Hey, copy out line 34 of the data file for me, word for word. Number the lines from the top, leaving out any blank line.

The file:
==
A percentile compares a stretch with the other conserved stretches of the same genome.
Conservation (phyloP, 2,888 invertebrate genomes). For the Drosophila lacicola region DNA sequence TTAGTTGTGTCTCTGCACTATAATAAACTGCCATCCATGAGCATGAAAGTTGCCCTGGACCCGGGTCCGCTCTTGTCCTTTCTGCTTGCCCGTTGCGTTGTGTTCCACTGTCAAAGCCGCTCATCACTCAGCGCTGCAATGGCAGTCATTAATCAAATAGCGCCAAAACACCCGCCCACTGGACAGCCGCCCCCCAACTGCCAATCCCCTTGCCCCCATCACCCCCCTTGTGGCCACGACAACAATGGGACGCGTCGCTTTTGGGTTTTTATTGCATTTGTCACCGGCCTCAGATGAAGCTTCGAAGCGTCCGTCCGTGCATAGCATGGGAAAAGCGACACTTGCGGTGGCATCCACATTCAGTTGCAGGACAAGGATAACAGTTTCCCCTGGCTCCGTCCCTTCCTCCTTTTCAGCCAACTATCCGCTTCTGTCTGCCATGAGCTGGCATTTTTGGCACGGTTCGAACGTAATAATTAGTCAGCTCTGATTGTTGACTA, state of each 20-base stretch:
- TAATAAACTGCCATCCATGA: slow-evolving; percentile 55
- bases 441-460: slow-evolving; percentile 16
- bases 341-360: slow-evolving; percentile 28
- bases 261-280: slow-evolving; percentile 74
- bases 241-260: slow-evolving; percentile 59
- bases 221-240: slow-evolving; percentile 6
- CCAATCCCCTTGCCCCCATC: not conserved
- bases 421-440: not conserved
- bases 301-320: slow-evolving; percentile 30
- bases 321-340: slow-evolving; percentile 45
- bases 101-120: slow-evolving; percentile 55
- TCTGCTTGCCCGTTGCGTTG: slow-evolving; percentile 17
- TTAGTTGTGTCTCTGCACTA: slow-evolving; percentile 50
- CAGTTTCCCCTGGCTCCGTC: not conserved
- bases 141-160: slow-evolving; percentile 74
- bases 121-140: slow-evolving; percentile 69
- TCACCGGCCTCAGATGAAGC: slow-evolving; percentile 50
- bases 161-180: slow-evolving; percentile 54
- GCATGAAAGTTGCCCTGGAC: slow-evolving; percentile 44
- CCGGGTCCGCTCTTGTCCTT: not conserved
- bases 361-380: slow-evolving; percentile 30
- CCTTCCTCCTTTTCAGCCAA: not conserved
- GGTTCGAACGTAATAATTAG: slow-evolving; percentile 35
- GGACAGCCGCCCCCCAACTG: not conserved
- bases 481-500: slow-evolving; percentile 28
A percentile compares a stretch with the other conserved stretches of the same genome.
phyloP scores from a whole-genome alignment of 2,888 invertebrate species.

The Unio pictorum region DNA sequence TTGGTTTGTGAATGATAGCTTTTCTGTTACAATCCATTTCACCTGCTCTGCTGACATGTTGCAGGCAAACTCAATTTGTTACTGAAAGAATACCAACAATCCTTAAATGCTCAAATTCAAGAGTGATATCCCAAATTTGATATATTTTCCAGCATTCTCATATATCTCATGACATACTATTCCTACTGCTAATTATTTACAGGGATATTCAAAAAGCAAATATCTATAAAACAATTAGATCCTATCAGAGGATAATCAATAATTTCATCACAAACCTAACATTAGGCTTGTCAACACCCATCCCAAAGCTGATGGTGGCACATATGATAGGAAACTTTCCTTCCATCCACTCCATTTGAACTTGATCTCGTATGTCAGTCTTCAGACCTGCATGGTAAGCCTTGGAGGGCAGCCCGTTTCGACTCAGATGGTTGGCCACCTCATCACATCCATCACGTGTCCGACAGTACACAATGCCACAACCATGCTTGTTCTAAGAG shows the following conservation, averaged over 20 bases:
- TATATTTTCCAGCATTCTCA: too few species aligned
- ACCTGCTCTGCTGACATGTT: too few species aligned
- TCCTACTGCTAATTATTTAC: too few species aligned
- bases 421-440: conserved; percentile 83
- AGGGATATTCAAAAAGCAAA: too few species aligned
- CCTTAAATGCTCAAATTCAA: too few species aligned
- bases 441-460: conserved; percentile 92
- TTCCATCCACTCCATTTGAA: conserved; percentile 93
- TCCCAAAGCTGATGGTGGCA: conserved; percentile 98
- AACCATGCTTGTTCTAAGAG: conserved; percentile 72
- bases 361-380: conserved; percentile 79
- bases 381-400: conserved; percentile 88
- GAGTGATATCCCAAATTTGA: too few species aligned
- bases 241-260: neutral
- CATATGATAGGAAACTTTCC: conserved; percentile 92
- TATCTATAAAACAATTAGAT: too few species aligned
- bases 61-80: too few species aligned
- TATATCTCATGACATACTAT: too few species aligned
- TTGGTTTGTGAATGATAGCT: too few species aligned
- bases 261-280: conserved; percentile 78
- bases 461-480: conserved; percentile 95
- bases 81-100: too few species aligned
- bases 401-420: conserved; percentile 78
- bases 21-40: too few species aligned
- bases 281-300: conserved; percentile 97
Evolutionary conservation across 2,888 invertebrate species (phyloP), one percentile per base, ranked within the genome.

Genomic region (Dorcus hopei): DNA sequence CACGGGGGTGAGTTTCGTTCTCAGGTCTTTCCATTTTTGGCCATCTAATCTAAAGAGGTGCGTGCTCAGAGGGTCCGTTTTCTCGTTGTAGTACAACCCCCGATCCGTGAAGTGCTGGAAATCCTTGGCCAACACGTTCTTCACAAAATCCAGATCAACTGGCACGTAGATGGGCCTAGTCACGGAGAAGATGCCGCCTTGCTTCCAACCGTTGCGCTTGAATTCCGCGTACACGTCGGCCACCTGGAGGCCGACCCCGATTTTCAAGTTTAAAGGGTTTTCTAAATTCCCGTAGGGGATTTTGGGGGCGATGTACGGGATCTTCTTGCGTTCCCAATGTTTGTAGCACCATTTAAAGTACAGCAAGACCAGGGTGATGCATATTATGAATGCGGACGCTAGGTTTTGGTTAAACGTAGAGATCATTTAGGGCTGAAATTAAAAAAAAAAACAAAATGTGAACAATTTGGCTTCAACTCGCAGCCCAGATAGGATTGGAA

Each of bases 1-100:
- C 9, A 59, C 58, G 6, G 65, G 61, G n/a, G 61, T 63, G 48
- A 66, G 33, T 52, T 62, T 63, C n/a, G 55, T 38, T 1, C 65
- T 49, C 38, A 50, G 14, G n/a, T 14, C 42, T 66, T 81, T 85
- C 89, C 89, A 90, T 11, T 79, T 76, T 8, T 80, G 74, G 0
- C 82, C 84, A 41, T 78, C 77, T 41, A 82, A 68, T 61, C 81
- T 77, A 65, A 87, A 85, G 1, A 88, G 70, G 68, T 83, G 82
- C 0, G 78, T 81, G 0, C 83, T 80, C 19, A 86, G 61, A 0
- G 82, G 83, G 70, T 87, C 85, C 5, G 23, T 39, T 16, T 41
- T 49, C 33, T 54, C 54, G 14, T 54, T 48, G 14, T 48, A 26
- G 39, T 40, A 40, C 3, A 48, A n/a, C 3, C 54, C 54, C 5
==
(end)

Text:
- bases 421-440: conserved; percentile 83